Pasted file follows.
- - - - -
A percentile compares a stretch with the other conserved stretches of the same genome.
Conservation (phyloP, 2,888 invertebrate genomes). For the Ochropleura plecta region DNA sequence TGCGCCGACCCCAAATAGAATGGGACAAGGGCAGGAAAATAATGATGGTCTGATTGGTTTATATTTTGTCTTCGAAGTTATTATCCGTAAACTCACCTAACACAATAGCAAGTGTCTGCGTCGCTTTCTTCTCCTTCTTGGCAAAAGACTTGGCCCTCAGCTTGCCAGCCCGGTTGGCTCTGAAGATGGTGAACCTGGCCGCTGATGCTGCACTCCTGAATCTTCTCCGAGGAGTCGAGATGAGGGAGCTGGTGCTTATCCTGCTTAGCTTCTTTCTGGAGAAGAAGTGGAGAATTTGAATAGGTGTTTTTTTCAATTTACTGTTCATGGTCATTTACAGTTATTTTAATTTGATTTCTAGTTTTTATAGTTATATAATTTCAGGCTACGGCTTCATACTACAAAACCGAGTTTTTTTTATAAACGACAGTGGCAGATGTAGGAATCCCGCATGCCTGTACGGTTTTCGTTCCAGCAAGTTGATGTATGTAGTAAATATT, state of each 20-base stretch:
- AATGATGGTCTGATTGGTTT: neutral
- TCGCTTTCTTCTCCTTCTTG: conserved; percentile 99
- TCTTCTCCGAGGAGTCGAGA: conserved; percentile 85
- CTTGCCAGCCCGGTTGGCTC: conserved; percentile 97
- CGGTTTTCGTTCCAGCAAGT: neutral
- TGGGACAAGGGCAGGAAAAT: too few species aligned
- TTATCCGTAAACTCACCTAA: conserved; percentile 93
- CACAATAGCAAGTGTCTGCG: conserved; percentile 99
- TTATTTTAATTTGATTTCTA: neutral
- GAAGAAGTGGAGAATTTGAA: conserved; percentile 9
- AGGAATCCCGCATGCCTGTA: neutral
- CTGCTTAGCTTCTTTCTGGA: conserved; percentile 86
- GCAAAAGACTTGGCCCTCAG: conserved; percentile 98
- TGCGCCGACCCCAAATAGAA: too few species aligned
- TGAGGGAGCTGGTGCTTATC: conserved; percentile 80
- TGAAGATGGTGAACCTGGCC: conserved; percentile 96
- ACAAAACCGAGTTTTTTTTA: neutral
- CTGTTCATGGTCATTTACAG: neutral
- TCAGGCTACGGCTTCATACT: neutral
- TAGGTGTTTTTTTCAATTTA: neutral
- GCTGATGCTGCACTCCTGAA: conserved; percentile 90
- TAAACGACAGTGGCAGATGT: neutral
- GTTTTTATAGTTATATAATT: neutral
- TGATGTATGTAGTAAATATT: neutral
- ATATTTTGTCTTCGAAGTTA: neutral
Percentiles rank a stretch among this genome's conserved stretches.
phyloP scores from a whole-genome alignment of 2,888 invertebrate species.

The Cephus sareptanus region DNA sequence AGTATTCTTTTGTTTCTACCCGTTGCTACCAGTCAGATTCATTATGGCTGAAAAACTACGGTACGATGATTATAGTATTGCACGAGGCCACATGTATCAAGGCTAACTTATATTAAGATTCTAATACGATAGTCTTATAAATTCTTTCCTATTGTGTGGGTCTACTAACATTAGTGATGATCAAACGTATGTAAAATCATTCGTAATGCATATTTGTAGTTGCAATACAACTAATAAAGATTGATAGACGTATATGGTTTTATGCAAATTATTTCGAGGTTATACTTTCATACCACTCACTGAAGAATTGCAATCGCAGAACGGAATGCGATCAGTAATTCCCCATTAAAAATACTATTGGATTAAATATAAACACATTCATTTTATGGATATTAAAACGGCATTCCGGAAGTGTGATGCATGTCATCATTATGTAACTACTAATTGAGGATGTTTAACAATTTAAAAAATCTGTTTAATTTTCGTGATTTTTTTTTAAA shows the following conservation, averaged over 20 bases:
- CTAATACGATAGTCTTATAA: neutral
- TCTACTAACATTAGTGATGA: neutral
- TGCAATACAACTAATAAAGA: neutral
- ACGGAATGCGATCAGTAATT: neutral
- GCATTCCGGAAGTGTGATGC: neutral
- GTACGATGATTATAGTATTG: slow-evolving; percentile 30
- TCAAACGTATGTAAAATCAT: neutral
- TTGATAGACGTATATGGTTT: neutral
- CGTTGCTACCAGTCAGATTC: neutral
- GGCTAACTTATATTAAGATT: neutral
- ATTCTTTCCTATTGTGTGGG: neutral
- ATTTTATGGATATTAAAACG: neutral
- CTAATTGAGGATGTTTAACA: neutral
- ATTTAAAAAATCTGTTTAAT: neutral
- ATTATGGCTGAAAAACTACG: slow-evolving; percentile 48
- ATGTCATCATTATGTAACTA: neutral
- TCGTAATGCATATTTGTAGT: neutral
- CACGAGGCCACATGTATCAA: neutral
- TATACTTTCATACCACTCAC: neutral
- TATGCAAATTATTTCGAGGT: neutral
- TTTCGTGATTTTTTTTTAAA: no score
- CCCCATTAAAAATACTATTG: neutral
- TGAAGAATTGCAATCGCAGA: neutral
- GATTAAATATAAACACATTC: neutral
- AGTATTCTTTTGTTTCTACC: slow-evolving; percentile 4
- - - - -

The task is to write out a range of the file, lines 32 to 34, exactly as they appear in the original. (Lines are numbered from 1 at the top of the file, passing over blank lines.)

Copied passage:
- TCTACTAACATTAGTGATGA: neutral
- TGCAATACAACTAATAAAGA: neutral
- ACGGAATGCGATCAGTAATT: neutral